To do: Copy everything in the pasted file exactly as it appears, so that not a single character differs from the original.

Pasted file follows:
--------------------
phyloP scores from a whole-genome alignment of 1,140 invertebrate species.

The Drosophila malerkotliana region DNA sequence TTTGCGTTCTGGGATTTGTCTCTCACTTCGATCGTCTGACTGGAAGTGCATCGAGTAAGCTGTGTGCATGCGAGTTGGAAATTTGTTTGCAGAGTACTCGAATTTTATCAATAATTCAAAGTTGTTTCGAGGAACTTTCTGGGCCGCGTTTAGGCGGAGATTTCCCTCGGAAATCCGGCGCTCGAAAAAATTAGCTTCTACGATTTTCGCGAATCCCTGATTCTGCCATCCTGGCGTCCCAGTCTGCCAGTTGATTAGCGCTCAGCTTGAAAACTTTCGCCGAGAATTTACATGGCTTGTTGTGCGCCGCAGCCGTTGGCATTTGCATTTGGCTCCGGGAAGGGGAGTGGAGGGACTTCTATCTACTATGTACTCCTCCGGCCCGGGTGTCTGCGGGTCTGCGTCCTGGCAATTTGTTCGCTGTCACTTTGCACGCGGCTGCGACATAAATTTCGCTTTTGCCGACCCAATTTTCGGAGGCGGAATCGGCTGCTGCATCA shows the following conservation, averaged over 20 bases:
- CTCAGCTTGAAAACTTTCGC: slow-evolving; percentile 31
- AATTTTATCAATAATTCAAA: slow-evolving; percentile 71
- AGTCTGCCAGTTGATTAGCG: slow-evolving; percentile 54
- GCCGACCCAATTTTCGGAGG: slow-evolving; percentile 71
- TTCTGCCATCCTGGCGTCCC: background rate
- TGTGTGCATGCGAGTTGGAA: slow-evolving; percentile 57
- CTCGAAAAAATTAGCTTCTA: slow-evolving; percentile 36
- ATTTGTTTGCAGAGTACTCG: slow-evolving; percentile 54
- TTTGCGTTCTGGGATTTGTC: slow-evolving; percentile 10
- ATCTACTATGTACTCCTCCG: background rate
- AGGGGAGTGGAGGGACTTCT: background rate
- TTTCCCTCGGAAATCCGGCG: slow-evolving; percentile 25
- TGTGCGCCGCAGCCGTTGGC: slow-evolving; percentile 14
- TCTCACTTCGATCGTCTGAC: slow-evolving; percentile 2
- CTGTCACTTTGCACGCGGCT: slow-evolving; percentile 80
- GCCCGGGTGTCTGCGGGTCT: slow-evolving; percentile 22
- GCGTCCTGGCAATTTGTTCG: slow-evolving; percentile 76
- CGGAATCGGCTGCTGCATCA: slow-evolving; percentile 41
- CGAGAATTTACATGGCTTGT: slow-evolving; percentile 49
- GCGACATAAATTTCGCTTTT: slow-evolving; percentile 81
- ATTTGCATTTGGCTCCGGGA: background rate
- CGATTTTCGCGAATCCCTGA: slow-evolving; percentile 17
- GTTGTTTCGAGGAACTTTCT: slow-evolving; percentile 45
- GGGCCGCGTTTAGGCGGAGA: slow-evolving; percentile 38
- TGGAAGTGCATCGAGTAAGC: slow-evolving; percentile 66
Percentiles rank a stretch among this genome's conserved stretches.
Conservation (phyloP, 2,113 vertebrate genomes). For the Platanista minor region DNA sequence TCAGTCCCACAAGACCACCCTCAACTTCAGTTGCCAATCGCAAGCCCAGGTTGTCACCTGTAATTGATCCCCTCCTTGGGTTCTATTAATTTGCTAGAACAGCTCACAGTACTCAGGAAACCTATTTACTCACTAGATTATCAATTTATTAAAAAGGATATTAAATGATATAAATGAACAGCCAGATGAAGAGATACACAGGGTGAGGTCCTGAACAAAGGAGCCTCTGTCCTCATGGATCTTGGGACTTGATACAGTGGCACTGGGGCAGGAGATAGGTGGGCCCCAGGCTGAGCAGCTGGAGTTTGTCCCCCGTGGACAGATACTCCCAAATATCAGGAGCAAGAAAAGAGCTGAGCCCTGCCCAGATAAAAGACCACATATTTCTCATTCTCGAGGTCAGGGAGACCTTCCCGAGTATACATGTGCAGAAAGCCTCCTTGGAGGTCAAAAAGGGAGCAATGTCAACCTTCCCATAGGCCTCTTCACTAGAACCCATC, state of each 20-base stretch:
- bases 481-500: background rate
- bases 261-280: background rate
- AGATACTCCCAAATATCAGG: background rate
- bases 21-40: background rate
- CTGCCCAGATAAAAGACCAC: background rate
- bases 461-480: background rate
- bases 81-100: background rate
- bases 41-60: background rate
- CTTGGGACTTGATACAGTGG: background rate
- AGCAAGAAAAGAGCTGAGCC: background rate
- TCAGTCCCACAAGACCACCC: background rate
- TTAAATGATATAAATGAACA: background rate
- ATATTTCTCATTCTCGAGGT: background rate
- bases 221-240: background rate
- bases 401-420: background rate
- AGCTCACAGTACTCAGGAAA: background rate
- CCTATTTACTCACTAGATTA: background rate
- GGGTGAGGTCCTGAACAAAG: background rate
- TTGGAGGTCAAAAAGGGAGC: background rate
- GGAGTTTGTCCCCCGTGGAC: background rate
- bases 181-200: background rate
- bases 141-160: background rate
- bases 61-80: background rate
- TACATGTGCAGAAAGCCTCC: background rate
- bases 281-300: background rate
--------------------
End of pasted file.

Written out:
phyloP scores from a whole-genome alignment of 1,140 invertebrate species.

The Drosophila malerkotliana region DNA sequence TTTGCGTTCTGGGATTTGTCTCTCACTTCGATCGTCTGACTGGAAGTGCATCGAGTAAGCTGTGTGCATGCGAGTTGGAAATTTGTTTGCAGAGTACTCGAATTTTATCAATAATTCAAAGTTGTTTCGAGGAACTTTCTGGGCCGCGTTTAGGCGGAGATTTCCCTCGGAAATCCGGCGCTCGAAAAAATTAGCTTCTACGATTTTCGCGAATCCCTGATTCTGCCATCCTGGCGTCCCAGTCTGCCAGTTGATTAGCGCTCAGCTTGAAAACTTTCGCCGAGAATTTACATGGCTTGTTGTGCGCCGCAGCCGTTGGCATTTGCATTTGGCTCCGGGAAGGGGAGTGGAGGGACTTCTATCTACTATGTACTCCTCCGGCCCGGGTGTCTGCGGGTCTGCGTCCTGGCAATTTGTTCGCTGTCACTTTGCACGCGGCTGCGACATAAATTTCGCTTTTGCCGACCCAATTTTCGGAGGCGGAATCGGCTGCTGCATCA shows the following conservation, averaged over 20 bases:
- CTCAGCTTGAAAACTTTCGC: slow-evolving; percentile 31
- AATTTTATCAATAATTCAAA: slow-evolving; percentile 71
- AGTCTGCCAGTTGATTAGCG: slow-evolving; percentile 54
- GCCGACCCAATTTTCGGAGG: slow-evolving; percentile 71
- TTCTGCCATCCTGGCGTCCC: background rate
- TGTGTGCATGCGAGTTGGAA: slow-evolving; percentile 57
- CTCGAAAAAATTAGCTTCTA: slow-evolving; percentile 36
- ATTTGTTTGCAGAGTACTCG: slow-evolving; percentile 54
- TTTGCGTTCTGGGATTTGTC: slow-evolving; percentile 10
- ATCTACTATGTACTCCTCCG: background rate
- AGGGGAGTGGAGGGACTTCT: background rate
- TTTCCCTCGGAAATCCGGCG: slow-evolving; percentile 25
- TGTGCGCCGCAGCCGTTGGC: slow-evolving; percentile 14
- TCTCACTTCGATCGTCTGAC: slow-evolving; percentile 2
- CTGTCACTTTGCACGCGGCT: slow-evolving; percentile 80
- GCCCGGGTGTCTGCGGGTCT: slow-evolving; percentile 22
- GCGTCCTGGCAATTTGTTCG: slow-evolving; percentile 76
- CGGAATCGGCTGCTGCATCA: slow-evolving; percentile 41
- CGAGAATTTACATGGCTTGT: slow-evolving; percentile 49
- GCGACATAAATTTCGCTTTT: slow-evolving; percentile 81
- ATTTGCATTTGGCTCCGGGA: background rate
- CGATTTTCGCGAATCCCTGA: slow-evolving; percentile 17
- GTTGTTTCGAGGAACTTTCT: slow-evolving; percentile 45
- GGGCCGCGTTTAGGCGGAGA: slow-evolving; percentile 38
- TGGAAGTGCATCGAGTAAGC: slow-evolving; percentile 66
Percentiles rank a stretch among this genome's conserved stretches.
Conservation (phyloP, 2,113 vertebrate genomes). For the Platanista minor region DNA sequence TCAGTCCCACAAGACCACCCTCAACTTCAGTTGCCAATCGCAAGCCCAGGTTGTCACCTGTAATTGATCCCCTCCTTGGGTTCTATTAATTTGCTAGAACAGCTCACAGTACTCAGGAAACCTATTTACTCACTAGATTATCAATTTATTAAAAAGGATATTAAATGATATAAATGAACAGCCAGATGAAGAGATACACAGGGTGAGGTCCTGAACAAAGGAGCCTCTGTCCTCATGGATCTTGGGACTTGATACAGTGGCACTGGGGCAGGAGATAGGTGGGCCCCAGGCTGAGCAGCTGGAGTTTGTCCCCCGTGGACAGATACTCCCAAATATCAGGAGCAAGAAAAGAGCTGAGCCCTGCCCAGATAAAAGACCACATATTTCTCATTCTCGAGGTCAGGGAGACCTTCCCGAGTATACATGTGCAGAAAGCCTCCTTGGAGGTCAAAAAGGGAGCAATGTCAACCTTCCCATAGGCCTCTTCACTAGAACCCATC, state of each 20-base stretch:
- bases 481-500: background rate
- bases 261-280: background rate
- AGATACTCCCAAATATCAGG: background rate
- bases 21-40: background rate
- CTGCCCAGATAAAAGACCAC: background rate
- bases 461-480: background rate
- bases 81-100: background rate
- bases 41-60: background rate
- CTTGGGACTTGATACAGTGG: background rate
- AGCAAGAAAAGAGCTGAGCC: background rate
- TCAGTCCCACAAGACCACCC: background rate
- TTAAATGATATAAATGAACA: background rate
- ATATTTCTCATTCTCGAGGT: background rate
- bases 221-240: background rate
- bases 401-420: background rate
- AGCTCACAGTACTCAGGAAA: background rate
- CCTATTTACTCACTAGATTA: background rate
- GGGTGAGGTCCTGAACAAAG: background rate
- TTGGAGGTCAAAAAGGGAGC: background rate
- GGAGTTTGTCCCCCGTGGAC: background rate
- bases 181-200: background rate
- bases 141-160: background rate
- bases 61-80: background rate
- TACATGTGCAGAAAGCCTCC: background rate
- bases 281-300: background rate